The meaning of the term "Big Oil" has changed overnight, as state-controlled PetroChina became the first company worth more than $1 trillion, tripling its value Monday in its debut day on the Shanghai Stock Exchange and making it by far the largest company in the world. Analysts are puzzling over whether this cash infusion will transform the energy scene and the role of China in the world economy or whether the Asian market is caught up in an irrational exuberance that will make the dot-com bubble seem small. Here's a primer on PetroChina and what it might mean to you.
Just how big is PetroChina?
By market capitalization, it is now worth more than the two previous global corporate front-runners, ExxonMobil and General Electric, combined. A unit of the state-owned China National Petroleum Corp., PetroChina is unquestionably China's biggest oil producer. But PetroChina makes only one quarter of the revenue that Exxon rakes in, and it also has slightly less in oil and gas reserves—an important factor investors consider when they weigh an oil company's future prospects. Significantly, though, PetroChina's reserves have been growing at about 5 percent a year in recent years, outpacing those of Exxon and other oil giants. What does PetroChina plan to do with all that money?
It's no secret. This year, PetroChina has announced a string of oil and natural gas discoveries and projects. Just two weeks ago, the company announced a major gas field in the northwest Xinjiang region. Earlier this year, PetroChina said it would spend $5.2 billion by 2012 to develop the nation's biggest oil discovery in almost a half a century—the Jidong Nanpu field in northern China's Bohai Bay area. The Chinese government, concerned over China's growing foreign-oil dependence, has been pressing its oil companies to spend more on exploration and development. PetroChina is showing results. But it needs money to turn those discoveries into fuel. Will a cash-infused PetroChina transform the world oil market and ease spiraling crude prices?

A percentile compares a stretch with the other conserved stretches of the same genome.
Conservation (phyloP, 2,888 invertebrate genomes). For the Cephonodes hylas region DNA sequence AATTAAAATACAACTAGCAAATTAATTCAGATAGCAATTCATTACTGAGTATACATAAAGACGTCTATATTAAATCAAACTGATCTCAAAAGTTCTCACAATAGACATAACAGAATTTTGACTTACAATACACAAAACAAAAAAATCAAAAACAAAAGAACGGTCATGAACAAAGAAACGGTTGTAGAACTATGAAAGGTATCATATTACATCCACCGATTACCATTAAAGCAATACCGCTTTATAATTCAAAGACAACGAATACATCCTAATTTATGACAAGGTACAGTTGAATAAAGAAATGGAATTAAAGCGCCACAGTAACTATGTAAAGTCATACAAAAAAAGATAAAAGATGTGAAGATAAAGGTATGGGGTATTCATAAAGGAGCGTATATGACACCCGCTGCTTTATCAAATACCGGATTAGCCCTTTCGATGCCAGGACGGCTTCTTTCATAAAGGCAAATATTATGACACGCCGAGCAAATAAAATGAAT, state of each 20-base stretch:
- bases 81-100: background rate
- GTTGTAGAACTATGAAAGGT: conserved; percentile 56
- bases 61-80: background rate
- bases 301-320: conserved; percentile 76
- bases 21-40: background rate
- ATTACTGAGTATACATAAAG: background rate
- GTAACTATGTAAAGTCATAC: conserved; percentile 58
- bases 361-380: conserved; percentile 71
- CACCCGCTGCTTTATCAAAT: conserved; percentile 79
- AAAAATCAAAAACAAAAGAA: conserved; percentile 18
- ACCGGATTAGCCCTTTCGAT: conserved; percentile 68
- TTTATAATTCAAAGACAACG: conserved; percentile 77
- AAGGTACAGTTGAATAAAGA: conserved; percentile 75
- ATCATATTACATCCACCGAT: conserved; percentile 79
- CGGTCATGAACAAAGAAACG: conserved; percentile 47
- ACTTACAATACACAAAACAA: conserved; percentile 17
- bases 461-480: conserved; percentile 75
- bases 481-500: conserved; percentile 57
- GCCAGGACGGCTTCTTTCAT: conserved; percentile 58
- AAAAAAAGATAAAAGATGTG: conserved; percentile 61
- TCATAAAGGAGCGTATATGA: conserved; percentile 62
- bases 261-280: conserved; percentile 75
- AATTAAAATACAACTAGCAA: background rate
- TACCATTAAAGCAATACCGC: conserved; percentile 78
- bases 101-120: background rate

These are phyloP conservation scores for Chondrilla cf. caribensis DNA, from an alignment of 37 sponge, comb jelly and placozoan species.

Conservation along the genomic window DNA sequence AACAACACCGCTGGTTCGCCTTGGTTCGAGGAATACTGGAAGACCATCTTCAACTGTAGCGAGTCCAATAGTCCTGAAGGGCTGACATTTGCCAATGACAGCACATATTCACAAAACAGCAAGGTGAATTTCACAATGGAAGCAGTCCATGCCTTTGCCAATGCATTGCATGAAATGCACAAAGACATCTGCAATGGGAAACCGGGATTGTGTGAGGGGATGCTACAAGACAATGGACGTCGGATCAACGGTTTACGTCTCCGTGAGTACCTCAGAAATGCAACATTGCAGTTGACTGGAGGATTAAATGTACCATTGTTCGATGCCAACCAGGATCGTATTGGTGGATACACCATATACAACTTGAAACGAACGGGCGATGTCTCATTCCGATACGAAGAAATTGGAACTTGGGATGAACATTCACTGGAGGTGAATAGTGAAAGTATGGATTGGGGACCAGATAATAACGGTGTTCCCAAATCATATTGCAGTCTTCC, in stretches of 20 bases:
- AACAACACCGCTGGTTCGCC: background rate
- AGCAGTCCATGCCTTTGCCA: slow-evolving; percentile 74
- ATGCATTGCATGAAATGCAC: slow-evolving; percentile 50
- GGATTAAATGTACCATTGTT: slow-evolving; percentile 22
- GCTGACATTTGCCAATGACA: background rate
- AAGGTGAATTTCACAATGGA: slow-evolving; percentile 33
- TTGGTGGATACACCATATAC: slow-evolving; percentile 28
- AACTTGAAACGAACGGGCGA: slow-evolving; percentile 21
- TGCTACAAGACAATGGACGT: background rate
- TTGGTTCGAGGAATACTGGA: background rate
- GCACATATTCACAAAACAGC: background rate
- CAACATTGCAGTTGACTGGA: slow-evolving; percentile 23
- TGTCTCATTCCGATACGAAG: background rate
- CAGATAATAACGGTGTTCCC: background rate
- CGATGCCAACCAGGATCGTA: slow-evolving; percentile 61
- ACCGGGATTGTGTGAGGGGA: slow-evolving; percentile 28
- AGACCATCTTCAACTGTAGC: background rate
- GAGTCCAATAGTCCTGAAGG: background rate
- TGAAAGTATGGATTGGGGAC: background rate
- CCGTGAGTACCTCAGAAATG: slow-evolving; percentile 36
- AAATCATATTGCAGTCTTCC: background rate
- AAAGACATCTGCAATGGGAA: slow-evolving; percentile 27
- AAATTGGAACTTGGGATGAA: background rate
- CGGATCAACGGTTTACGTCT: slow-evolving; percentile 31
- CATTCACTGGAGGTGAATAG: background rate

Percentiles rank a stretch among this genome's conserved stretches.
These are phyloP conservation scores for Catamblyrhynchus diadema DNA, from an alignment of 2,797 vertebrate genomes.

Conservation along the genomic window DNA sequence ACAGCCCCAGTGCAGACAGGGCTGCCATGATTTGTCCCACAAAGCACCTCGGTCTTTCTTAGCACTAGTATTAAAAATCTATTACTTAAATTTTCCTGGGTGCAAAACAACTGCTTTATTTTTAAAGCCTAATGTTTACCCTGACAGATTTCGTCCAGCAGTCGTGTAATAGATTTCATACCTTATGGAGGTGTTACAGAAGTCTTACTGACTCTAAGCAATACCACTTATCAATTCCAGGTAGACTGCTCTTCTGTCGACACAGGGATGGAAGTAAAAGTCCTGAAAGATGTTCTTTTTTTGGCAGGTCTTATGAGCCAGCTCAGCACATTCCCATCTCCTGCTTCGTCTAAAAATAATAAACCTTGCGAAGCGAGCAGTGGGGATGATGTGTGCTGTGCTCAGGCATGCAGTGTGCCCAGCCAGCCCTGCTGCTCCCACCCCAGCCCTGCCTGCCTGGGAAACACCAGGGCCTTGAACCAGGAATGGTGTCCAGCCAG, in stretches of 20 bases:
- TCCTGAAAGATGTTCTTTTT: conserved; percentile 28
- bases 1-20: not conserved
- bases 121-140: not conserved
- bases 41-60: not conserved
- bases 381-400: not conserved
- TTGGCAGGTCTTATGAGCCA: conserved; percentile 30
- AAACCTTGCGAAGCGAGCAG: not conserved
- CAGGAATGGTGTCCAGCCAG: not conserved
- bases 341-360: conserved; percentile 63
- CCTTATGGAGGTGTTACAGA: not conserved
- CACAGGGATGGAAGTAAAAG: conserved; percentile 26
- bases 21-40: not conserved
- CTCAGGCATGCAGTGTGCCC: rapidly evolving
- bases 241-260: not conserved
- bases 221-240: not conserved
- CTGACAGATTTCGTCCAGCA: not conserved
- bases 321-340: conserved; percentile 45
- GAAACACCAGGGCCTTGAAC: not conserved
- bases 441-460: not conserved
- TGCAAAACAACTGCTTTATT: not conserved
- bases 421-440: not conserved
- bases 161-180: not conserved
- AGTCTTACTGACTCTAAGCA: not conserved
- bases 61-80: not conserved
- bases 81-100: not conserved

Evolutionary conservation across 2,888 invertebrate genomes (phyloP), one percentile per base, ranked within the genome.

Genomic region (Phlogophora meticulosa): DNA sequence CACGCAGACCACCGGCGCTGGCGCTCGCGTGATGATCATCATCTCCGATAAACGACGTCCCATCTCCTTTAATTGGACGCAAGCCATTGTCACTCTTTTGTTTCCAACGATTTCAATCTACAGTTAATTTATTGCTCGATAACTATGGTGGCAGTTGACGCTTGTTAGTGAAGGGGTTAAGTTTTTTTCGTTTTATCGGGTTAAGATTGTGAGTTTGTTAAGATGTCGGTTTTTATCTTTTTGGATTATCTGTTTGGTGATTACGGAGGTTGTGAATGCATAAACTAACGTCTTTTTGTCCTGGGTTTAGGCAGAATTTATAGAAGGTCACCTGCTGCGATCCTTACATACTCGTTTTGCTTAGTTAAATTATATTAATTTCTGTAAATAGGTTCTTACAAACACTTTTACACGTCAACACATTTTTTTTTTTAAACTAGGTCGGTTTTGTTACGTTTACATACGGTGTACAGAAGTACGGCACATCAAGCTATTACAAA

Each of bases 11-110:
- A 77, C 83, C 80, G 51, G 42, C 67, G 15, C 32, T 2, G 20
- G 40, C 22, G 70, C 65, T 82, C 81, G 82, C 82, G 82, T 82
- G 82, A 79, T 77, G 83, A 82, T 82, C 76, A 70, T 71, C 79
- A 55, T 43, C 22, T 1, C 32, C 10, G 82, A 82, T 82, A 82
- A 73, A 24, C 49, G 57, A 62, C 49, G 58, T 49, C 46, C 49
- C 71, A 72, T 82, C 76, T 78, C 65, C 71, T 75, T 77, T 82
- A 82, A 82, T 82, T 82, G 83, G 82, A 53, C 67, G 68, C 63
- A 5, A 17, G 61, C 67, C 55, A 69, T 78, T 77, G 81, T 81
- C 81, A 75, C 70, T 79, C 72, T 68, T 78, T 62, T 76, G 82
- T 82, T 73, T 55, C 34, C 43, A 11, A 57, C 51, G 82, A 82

That remains to be seen. It is true that if PetroChina were successful in producing more oil for the fast-growing Chinese economy, it would ease the stress on the world market. But PetroChina faces a lot of pressures that its rivals in capitalist countries, like ExxonMobil, don't have to worry about. One of the most significant: Chinese government price controls keep gasoline prices artificially low, so PetroChina's refinery business loses tens of millions of dollars per day. It is not clear whether the company has the strength to carry out its big plans. What does Warren Buffett think of PetroChina?
The legendary billionaire investor once owned 11 percent of PetroChina through shares traded on the Hong Kong market, but this summer and fall, Buffett's Berkshire Hathaway systematically sold its entire stake. It had appreciated to $3.3 billion, up from an original $488 million. Bad market timing for Buffett? Perhaps. But Buffett had said that the market had become "too hot," and though he wrote a letter to Jiang Jiemin, PetroChina's chairman, thanking him for doing a "terrific" job for shareholders, the time had come to get out. What's all this about PetroChina and Darfur?
PetroChina's massive initial public offering comes near the end of a year when human rights activists have been ramping up a campaign for divestment in PetroChina as a means to pressure the Sudanese government about the bloody conflict in Darfur. PetroChina's parent, CNPC, is the largest player in Sudan's oil and natural gas industry. The activists say the oil money has helped prop up a regime that has been accused of sponsoring brutal militia campaigns in the western Darfur region, which President Bush has called a "genocide." Activists initially took credit when Buffett sold his PetroChina stake, and also earlier this year, when Fidelity Investments sold 90 percent of its 4.5 million PetroChina shares traded on the New York Stock Exchange. But both Buffett and Fidelity said their decisions were based purely on financial considerations. Although the IPO's success suggests that the activists haven't exactly dampened investor interest in PetroChina, questions over China's role in Sudan are likely to continue. And PetroChina is a bigger target for protest than it's ever been before.